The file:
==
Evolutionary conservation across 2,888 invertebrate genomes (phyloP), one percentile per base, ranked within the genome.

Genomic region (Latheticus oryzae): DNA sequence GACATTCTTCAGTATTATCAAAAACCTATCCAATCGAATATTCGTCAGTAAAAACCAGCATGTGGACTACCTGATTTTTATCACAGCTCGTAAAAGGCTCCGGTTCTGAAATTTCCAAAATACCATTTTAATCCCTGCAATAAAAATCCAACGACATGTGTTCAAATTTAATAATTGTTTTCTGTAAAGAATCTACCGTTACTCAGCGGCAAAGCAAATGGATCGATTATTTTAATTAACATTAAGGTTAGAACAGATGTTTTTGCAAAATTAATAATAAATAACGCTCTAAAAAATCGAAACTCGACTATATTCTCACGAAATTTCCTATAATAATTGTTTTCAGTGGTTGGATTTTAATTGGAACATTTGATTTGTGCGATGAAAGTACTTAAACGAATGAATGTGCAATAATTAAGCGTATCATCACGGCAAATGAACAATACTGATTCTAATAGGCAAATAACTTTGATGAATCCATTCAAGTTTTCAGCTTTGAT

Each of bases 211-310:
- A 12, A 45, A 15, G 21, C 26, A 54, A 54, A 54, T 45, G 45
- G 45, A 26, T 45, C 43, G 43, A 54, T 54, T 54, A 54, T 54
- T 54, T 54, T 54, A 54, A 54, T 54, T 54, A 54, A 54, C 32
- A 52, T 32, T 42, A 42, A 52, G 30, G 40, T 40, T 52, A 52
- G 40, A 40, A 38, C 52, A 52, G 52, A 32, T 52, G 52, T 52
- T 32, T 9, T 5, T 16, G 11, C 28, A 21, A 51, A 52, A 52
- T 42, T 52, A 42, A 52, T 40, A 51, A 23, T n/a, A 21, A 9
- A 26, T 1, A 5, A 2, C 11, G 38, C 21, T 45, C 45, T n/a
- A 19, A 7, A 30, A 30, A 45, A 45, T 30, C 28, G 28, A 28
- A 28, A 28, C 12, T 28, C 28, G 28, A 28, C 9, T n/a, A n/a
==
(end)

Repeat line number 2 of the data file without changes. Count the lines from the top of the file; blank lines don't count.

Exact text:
Genomic region (Latheticus oryzae): DNA sequence GACATTCTTCAGTATTATCAAAAACCTATCCAATCGAATATTCGTCAGTAAAAACCAGCATGTGGACTACCTGATTTTTATCACAGCTCGTAAAAGGCTCCGGTTCTGAAATTTCCAAAATACCATTTTAATCCCTGCAATAAAAATCCAACGACATGTGTTCAAATTTAATAATTGTTTTCTGTAAAGAATCTACCGTTACTCAGCGGCAAAGCAAATGGATCGATTATTTTAATTAACATTAAGGTTAGAACAGATGTTTTTGCAAAATTAATAATAAATAACGCTCTAAAAAATCGAAACTCGACTATATTCTCACGAAATTTCCTATAATAATTGTTTTCAGTGGTTGGATTTTAATTGGAACATTTGATTTGTGCGATGAAAGTACTTAAACGAATGAATGTGCAATAATTAAGCGTATCATCACGGCAAATGAACAATACTGATTCTAATAGGCAAATAACTTTGATGAATCCATTCAAGTTTTCAGCTTTGAT